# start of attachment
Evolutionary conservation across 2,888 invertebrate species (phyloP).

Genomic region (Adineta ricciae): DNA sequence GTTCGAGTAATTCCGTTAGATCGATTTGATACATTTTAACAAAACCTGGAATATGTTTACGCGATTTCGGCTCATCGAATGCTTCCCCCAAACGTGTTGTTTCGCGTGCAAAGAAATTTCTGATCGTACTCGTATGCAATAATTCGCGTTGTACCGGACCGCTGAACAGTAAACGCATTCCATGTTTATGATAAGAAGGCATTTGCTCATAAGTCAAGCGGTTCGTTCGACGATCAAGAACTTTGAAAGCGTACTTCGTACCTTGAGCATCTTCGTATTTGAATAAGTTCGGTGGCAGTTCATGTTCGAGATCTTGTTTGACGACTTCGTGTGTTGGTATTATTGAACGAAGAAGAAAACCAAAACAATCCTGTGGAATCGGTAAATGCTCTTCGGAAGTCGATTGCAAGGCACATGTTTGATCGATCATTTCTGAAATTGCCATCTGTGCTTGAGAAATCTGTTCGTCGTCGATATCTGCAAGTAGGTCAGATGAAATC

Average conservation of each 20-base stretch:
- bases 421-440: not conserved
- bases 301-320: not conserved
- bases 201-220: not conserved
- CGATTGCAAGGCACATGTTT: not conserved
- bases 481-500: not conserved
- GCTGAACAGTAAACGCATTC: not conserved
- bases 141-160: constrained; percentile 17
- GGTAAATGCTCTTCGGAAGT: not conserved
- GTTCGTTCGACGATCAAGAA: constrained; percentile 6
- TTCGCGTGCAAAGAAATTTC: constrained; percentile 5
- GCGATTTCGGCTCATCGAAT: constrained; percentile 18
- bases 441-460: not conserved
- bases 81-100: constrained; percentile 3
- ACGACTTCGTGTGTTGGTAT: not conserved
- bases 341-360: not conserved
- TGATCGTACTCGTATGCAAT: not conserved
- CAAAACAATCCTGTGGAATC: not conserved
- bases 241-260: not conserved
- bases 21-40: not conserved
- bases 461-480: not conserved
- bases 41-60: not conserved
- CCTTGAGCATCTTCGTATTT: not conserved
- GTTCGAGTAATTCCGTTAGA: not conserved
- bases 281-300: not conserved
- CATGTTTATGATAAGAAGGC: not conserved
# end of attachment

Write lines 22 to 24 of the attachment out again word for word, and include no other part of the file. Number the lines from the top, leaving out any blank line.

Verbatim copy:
- bases 21-40: not conserved
- bases 461-480: not conserved
- bases 41-60: not conserved